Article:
A true mountain classic in one form or another, the Scarpa Manta has stomped about pretty much every inch of terrain from the Rockies to the Alps, Scotland to the Lakes, and everywhere in between. Stiff enough for proper crampons, but still comfortable enough for long days on the trail, it's a true workhorse that’ll do anything, anywhere. The newest version, the Tech GTX, offers relative lightness (1740 per pair) but professional levels of protection for your feet thanks to a 3mm Perwanger Suede leather upper and a substantial rand that combines rubber and PU.
The exceedingly robust outsole is Vibram Mont rubber, a compound designed for longevity and good traction in low temperatures, and of course there’s a Gore-tex liner to keep everything as dry and breathable as possible. Overall, it’s a compelling all-year-round package with a real winter-adventure edge that’s been proven over the last few decades-odd.
If you’re headed into steeper terrain, it’s wise to choose a stiffer, more robust boot than you might wear on the fells and trails. The Hanwag Ferrata II offers serious tools for the job, coming in at a ‘C’ rating, being stiff enough to take a hybrid or semi-automatic crampon. That also means the sole unit offers top-grade protection from anything you might encounter in the mountains, giving you a solid platform you can trust. Often mountain boots are clunky beasts, but the genius of the Hanwag Ferrata II is that it weighs in at 720 grams per boot – a trainer-like lightness that you’ll appreciate on longer days. That lightness and precision also allows you to pick your path as accurately as you need to; handy on complex, rocky ground. A Gore-Tex liner will keep the worst of the damp out, and the cuff is designed for support as well as movement; the best of both worlds.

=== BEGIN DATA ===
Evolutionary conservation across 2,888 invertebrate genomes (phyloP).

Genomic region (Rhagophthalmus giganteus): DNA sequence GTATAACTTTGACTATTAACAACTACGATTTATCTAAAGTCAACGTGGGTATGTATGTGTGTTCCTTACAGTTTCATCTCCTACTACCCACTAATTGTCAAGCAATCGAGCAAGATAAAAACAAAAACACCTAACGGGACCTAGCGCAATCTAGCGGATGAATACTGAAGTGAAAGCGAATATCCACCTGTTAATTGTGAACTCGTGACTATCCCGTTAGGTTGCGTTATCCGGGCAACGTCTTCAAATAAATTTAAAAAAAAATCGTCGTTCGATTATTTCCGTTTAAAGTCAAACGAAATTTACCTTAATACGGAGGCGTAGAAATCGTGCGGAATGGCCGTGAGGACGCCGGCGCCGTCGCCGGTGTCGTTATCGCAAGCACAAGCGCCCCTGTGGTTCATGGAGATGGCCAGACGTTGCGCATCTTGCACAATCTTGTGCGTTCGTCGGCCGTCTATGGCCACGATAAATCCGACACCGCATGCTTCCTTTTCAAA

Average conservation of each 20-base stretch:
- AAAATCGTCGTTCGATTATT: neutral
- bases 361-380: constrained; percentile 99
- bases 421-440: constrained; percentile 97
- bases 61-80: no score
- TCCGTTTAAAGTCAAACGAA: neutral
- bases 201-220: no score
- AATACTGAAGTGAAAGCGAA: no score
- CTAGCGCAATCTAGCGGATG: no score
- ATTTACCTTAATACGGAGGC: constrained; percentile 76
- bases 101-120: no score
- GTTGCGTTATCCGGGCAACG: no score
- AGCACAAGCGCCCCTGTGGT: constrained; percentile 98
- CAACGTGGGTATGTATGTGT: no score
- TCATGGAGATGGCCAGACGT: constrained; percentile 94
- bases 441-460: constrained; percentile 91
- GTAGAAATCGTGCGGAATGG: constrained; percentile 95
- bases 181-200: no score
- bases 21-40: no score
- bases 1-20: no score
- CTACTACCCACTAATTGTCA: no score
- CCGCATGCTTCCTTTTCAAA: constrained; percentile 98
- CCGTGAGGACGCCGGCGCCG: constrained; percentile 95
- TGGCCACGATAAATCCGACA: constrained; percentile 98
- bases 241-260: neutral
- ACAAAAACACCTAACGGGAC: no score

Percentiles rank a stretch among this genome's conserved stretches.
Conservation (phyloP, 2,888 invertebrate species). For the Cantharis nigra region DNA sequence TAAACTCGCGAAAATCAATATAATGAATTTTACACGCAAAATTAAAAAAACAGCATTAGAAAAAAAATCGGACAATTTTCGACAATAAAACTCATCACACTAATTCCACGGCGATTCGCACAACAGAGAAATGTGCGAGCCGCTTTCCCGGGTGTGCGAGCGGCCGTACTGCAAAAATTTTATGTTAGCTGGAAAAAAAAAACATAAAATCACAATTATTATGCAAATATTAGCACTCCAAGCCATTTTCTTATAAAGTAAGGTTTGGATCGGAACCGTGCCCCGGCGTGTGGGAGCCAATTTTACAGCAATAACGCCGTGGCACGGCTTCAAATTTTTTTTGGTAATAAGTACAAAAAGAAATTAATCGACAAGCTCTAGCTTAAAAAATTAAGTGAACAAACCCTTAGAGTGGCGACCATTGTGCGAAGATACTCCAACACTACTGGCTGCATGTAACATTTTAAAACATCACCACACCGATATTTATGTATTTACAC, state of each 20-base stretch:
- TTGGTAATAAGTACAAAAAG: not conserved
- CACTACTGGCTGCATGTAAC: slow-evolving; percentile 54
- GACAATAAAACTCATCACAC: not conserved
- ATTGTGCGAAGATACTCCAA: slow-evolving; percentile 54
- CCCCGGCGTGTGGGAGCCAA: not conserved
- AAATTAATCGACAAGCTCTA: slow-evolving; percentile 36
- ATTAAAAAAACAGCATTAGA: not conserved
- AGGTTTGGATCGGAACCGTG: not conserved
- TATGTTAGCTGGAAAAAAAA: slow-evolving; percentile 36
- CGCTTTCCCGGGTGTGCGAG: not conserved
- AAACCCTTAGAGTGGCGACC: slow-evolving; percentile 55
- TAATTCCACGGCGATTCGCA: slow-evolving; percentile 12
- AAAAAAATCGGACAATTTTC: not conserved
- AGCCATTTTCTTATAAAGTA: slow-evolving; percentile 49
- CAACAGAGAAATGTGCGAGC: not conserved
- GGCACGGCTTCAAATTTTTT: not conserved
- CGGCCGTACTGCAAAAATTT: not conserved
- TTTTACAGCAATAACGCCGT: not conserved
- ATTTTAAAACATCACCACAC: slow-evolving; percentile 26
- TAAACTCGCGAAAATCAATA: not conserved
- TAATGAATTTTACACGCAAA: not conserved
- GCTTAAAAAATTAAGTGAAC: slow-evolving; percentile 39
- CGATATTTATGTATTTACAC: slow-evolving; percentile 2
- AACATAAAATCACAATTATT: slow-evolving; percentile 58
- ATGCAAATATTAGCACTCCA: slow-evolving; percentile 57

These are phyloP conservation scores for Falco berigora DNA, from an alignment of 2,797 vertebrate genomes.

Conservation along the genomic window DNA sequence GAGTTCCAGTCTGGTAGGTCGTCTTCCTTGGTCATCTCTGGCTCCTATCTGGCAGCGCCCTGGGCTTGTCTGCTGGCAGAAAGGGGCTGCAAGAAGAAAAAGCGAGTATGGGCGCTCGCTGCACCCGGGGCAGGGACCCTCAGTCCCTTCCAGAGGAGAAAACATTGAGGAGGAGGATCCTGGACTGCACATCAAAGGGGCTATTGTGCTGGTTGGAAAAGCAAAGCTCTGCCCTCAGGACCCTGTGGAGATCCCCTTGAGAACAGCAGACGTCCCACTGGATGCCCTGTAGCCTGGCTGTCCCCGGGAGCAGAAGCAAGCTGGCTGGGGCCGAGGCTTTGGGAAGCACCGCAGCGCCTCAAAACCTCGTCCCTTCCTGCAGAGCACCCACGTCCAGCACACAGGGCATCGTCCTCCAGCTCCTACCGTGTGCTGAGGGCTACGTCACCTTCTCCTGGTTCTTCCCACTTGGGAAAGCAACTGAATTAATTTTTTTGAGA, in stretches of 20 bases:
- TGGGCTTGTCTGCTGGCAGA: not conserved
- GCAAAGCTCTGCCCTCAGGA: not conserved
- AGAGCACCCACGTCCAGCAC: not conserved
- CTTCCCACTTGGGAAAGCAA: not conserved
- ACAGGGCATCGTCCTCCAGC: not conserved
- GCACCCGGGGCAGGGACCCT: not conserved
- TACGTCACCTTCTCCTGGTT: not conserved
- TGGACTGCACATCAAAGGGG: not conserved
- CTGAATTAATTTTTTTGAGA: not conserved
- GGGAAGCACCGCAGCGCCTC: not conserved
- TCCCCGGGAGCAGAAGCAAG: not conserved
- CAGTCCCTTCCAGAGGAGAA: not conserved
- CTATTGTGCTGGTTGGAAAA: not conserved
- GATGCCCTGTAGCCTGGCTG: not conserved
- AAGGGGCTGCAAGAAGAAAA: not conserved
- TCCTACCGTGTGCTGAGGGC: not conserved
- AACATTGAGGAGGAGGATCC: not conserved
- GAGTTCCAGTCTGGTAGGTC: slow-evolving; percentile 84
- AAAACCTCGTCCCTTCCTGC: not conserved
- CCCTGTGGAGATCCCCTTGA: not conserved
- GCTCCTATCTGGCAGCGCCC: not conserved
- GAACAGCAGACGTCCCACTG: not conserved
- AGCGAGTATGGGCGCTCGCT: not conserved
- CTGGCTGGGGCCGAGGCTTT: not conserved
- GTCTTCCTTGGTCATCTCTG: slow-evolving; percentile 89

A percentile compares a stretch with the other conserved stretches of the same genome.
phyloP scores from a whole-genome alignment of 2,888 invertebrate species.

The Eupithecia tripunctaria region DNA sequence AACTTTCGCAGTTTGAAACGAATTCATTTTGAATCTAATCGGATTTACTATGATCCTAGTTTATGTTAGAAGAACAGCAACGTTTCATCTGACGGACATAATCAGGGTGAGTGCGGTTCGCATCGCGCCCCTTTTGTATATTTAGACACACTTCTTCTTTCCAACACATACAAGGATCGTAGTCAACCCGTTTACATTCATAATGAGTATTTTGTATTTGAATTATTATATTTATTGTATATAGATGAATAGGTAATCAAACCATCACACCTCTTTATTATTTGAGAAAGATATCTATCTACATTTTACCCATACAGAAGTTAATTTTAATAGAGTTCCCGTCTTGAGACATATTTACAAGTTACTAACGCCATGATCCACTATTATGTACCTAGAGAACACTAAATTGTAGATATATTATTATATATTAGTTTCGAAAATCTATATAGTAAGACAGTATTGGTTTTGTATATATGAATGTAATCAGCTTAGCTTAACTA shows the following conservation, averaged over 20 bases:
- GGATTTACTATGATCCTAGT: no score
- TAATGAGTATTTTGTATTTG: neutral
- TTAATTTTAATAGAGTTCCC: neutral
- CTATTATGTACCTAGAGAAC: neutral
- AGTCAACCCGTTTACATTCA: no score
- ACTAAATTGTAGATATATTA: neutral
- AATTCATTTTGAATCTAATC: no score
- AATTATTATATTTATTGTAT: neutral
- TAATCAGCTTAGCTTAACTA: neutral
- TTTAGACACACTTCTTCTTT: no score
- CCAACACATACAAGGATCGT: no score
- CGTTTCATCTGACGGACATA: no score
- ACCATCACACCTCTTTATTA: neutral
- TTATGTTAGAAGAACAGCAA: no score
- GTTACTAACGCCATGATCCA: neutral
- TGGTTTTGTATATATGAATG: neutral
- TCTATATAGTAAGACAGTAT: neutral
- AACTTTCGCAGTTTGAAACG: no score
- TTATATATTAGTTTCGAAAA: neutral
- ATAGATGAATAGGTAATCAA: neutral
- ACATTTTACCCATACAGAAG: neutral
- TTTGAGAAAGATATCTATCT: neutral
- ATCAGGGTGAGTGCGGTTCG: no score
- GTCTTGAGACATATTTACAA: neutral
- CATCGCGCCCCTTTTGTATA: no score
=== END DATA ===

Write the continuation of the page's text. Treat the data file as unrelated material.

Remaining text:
The Inov-8 ROCFLY G390 is a new hiking boot for AW21 from UK-based Inov-8, and features the company’s acclaimed Graphene-Grip outsole. The Graphene isn’t just technology for the sake of it, adding durability and strength to a very grippy sole compound (Inov-8 claims a 50% improvement on strength and wear). Inov-8 has rigged the deck in their favour by adding 35 multi-directional 4mm deep lugs to the sole too, their distribution specifically designed to prevent debris from gumming them up.
The midsole also features Graphene, this time in the shape of G-Fly foam, it’s presence being a first for hiking boots. Offering enhanced energy return for a fresher feel after a long day, the wonder-material means that the foam can be softer to begin with, and will resist wear, lasting longer. Finally, a knitted upper conforms to the foot, allowing the foot to swell over longer distances without requiring adjustment, as well as offering excellent breathability. Indeed, there’s no waterproof membrane here, so you’re relying on water getting in, but also getting out easily.